Coolant temperature sensor function
Here you will find useful basic information and important tips relating to the coolant temperature sensor in vehicles.
Important safety information
The following technical information and practical tips have been compiled by HELLA in order to provide professional support to vehicle workshops in their day-to-day work. The information provided on this website is intended for use by suitably qualified personnel only.
Coolant temperature sensors are used by the fuel management system to detect the engine's operating temperature. Depending on the sensor information, the control unit adapts the injection time and firing angle to the operating conditions. The sensor is a temperature sensor with a negative temperature coefficient. This means that the internal resistance reduces as the temperature increases.
The resistance of the temperature sensor changes depending on coolant temperature. As the temperature increases, the resistance is reduced, which reduces the voltage at the sensor. The control unit evaluates these voltage values, since they are directly related to the coolant temperature (low temperatures result in high voltage values at the sensor, and high temperatures result in low voltage values).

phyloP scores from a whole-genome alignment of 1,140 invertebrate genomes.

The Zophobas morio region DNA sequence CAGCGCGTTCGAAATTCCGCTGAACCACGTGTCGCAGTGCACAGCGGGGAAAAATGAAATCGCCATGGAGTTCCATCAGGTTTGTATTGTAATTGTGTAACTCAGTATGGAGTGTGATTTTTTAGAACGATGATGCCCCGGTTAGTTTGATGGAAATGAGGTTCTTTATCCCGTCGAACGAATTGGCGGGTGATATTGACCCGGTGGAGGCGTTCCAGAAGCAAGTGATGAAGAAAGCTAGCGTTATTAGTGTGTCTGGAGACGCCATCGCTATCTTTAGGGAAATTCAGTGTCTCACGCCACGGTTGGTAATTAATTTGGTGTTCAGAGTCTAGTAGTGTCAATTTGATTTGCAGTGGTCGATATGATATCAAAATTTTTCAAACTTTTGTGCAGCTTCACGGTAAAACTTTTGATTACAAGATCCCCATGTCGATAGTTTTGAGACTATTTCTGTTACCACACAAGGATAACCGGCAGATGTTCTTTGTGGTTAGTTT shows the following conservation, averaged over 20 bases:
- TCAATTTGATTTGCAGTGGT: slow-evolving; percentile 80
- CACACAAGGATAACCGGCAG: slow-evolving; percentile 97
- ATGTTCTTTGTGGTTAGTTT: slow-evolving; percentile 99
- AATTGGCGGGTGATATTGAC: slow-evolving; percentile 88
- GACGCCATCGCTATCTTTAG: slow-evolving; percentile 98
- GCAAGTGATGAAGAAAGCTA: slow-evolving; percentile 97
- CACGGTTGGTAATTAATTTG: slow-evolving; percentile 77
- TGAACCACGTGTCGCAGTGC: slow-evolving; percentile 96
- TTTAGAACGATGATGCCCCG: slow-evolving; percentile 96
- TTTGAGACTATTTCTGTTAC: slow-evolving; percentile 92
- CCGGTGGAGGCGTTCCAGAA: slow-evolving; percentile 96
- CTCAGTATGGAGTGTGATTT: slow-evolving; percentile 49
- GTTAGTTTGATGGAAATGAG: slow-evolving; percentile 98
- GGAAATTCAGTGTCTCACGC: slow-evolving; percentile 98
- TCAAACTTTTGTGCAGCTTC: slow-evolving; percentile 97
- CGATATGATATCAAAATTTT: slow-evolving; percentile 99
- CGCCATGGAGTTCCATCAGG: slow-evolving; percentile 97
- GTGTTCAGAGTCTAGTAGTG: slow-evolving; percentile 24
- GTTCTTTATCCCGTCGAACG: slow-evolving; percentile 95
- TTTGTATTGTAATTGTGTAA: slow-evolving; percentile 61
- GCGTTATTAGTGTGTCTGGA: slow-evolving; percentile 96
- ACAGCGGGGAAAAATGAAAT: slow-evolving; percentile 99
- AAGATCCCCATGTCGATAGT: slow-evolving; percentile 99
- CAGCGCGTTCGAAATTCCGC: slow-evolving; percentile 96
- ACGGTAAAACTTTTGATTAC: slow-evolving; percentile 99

A faulty coolant temperature sensor can manifest itself in different ways through fault detection by the control unit and the resulting emergency program strategy.
Frequent fault symptoms are:
In addition, problems may also occur with the exhaust gas test cycle through increased CO values or intermission of the lambda control. The following entries can be stored in the fault memory of the control unit:
The last fault code can also occur if the coolant thermostat is faulty.
The internal resistance of the sensor is determined. The resistance is temperature-dependent. When the engine is cold it is high-impedance, and when the engine is hot it is low-impedance.
Depending on the manufacturer:
25°C 2.0 – 6 KOhm or 80°C approx. 300 Ohm
Please note the special reference value specifications.
Check the wiring to the control unit by checking continuity and short circuit to frame for every wire to the control unit plug.
Check the supply voltage at the removed sensor plug using the voltmeter. This is done with the control unit plugged in and the ignition turned on. Reference value: approx. 5 V.
If the voltage value is not reached, the voltage supply of the control unit and the ground supply must be checked according to the circuit diagram. If these are OK, a control unit fault comes into question.